Source: Kinsa,

The surge in “atypical illness” – likely COVID-19 – that began in early March has rapidly receded, and fevers quickly dropped below the expected flu-season range and then gradually to zero in the course of less than a month. This is solid evidence that social distancing is effective.

But how can this be reconciled with the reality that there are presently at least 100,000 people sick and feverish with COVID-19 in the United States? The unfortunate answer, I believe, is that we have not reduced R regionally, but rather demographically. Administrators, IT professionals, professors, office workers – the people who live in smart homes and own smart thermometers – have been safely working from home. Their only risk of exposure is from a weekly trip to the store and passing mostly-healthy neighbors on walking paths, and so R for them has dropped to well below 1, maybe even 0.1 or 0.2.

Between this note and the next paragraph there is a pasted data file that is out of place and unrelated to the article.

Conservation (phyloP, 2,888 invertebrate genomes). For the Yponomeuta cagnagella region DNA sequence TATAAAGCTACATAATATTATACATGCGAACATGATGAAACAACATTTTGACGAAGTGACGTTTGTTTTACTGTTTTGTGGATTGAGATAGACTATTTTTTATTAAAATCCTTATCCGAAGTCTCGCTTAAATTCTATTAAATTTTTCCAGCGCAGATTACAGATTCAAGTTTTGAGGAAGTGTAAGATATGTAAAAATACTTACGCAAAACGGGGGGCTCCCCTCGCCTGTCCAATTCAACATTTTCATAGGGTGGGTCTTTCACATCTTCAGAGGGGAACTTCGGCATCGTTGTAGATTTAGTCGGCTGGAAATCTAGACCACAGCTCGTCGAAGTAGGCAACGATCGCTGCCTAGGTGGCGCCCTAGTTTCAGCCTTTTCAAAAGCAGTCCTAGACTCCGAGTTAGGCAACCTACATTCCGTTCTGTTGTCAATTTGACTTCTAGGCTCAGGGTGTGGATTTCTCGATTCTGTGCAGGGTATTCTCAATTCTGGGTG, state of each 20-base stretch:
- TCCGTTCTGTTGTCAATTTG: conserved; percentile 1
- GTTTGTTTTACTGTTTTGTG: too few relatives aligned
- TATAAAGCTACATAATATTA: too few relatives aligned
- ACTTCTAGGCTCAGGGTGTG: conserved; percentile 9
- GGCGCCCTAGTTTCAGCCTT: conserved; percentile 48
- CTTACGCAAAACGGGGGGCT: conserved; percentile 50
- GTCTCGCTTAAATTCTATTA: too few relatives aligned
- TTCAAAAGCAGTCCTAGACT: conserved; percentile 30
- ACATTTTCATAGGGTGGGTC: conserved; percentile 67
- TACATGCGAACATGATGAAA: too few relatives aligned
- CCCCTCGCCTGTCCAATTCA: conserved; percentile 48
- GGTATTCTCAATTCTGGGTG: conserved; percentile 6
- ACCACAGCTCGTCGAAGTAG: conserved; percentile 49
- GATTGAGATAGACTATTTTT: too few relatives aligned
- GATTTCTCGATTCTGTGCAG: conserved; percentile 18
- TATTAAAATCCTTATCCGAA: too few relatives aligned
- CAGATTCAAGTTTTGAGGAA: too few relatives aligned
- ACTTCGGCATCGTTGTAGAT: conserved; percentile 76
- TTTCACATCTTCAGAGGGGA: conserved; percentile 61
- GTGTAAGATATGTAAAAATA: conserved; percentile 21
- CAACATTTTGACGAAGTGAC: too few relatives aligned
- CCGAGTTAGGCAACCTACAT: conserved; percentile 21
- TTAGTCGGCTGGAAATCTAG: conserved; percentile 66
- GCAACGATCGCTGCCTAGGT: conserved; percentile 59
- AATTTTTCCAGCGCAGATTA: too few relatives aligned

On the other hand, grocery store cashiers, care home nurses, bus drivers, farmworkers, and food industry workers have continued to breathe the same air as hundreds of other humans each day. Their jobs can’t be done from home, and they are not optional. Even if these people could afford to miss work – which many of them can’t – our society would suffer a far greater loss of life if we stopped tending the sick, producing food, and maintaining basic services. So it is that we are seeing the worst outbreaks in places like the Smithfield pork facility and vastly disproportionate infection rates among black and latinx communities who are also disproportionately employed in essential but underpaid and underappreciated work. For these groups, R remains elevated, probably still above 1 in many cases. The plateau in case counts, in other words, may represent the balance between dramatically decreasing infection rates among privileged classes and stable to increasing infection rates among essential workers.